WATCH | How can I make my car more efficient?

Image: iStock
Image: iStock

• Carmakers are working at a furious pace to build cleaner cars as many governments clamp down on the internal combustion engine (ICE). 

• Due to electric vehicle technology being too expensive to produce affordable vehicles, we'll be driving petrol or diesel cars for a long time to come. 

• So if you own a car already, how can you make it more more efficient?

The car, unfortunately, is being used a whipping boy for politicians and lawmakers across the world to blame for the much of the increased levels of pollution. 

Like planes, cars produce greenhouse gases (CO2) from burning fuel.

However, is it really the most harmful form of transportation to the planet? In a BBC report from August 2019, data showed that a domestic flight emitted 133 grams of CO2  per passenger per kilometre traveled.

The amount of emissions increases when secondary effects are added due to the plane traveling at a high altitude. An extra 121g of secondary effects gases are emitted, although these do not contain CO2.

In comparison, one person traveling in a car emits 171g of CO2 per kilometre. So, traveling alone in a car to a destination is more harmful to the environment, and that's why many cities around the world have established car-pooling initiatives to discourage motorists from commuting alone. 

The car's reputation is taking a battering and manufacturers are on a quest to reduce its emissions output considerably. In fact, Europe adopted a more stringent process to test vehicles' claimed fuel consumption and emissions. 

Called the Worldwide Harmonised Light Vehicle Test Procedure or WLTP its conditions for testing include: more realistic driving behaviour, higher maximum speed, different driving scenarios: urban, rural, motorway among others. 

Manufacturers are striving to make their new cars as clean and efficient as possible, to not only aid the environment but meet stringent new emissions targets too.

But what if you already own a car, are there ways of making your car more efficient? The answer is yes, and it's a lot simpler than you might think. 

1. Excess weight

Where you should you start? Well, simply remove any unnecessary items from your car. These include boxes, shoes and sports equipment. These items add weight to the car and requires more energy for it to power itself.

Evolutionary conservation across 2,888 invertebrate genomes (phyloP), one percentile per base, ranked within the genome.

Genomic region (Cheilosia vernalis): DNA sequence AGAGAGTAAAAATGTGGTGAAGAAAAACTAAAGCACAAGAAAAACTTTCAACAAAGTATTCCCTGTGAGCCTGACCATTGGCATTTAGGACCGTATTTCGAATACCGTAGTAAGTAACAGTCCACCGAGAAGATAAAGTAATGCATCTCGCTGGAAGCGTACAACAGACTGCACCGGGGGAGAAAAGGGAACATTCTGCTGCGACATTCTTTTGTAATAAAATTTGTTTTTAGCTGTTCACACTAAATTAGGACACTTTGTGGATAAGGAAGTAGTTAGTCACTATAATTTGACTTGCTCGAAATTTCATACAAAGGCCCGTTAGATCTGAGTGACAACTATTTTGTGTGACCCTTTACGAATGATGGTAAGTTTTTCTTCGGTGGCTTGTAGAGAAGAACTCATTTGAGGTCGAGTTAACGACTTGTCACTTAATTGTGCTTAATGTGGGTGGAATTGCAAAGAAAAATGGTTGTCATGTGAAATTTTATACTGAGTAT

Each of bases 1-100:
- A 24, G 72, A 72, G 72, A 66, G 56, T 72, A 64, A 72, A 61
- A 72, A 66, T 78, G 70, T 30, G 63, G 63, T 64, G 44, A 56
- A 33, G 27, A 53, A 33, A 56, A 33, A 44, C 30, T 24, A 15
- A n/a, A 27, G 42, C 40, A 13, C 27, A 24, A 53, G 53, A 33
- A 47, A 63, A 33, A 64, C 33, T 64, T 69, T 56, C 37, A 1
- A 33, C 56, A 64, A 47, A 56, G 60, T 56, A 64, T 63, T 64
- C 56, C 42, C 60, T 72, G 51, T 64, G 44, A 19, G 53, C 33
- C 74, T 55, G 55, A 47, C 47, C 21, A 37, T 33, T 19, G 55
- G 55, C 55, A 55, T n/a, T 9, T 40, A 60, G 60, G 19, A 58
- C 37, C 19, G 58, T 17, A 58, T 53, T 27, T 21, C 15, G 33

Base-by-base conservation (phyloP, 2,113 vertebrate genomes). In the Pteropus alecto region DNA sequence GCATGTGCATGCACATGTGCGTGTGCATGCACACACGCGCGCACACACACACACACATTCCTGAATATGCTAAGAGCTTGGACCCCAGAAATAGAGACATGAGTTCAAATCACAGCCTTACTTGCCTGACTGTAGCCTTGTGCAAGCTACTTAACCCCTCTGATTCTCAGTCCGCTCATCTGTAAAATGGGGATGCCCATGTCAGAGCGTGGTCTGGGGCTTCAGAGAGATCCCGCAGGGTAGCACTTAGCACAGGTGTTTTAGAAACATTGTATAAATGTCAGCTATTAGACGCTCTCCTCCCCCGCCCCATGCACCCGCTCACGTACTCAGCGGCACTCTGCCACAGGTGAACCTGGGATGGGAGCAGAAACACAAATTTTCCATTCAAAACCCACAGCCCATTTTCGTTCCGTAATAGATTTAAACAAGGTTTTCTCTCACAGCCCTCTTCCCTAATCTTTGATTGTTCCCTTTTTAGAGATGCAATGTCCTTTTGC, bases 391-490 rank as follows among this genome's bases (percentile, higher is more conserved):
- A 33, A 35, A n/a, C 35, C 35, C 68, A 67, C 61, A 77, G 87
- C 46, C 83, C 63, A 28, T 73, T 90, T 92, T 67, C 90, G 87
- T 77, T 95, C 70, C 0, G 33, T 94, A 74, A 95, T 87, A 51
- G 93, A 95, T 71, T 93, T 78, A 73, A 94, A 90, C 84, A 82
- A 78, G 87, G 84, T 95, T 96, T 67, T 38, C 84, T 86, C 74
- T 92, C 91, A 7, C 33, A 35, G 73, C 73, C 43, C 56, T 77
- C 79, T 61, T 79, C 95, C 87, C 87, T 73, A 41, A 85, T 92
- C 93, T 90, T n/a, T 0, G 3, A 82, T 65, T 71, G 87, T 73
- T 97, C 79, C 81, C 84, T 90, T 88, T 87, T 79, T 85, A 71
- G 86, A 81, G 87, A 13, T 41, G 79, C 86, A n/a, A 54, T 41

2. Underinflated tyres 

Tyres have been tested to perform best when pumped to the recommended pressure. An underinflated tyre can have an effect on fuel economy and it's best to consult your car's handbook or look in the fuel cap filler for the recommended pressure. 

3. Maintenance 

The simplest way to make sure your car's engine is running smoothly is to have it serviced at the prescribed period communicated by the manufacturer.

If your car doesn't have a service plan, a regular visit to the mechanic once a year for a check-up will make sure the engine is well maintained and that's performing optimally.

An efficient engine results in lower fuel bills and less emissions.

4. Auxiliary systems

It's common knowledge that using the air conditioning requires the engine to work harder and results in more energy being used to power auxiliary systems. This will have an effect on your fuel consumption.

Instead, open the window for fresh cool air at low speeds. At higher speeds, the open window creates more drag and in that situation it's advisable to use the air conditioning. 

5. Driving style 

This is perhaps the best way to make your car more efficient: changing your driving style. Simple changes like shifting gears earlier will put less strain on the engine and require it to use less fuel. Other examples include braking more gently or rather coasting instead of braking hard when coming to a halt. 

Driving efficiently

Personally, I make a concerted effort to drive more efficiently by avoiding hills and inclines on the route to my destination. 

Another easy to way to safe fuel is by reducing my speed when driving in urban areas. By driving slower and coasting to a stop street or traffic lights, I am able to gear down instead of using the brake pedal. 

In many modern cars the onboard computer prompts the driver to when the most opportune time to change gears is, this is another fuel-saving technique that can be adopted. 

For car without the technology, I'd encourage drivers to not over rev the engine before changing gears as this results in higher fuel consumption. 

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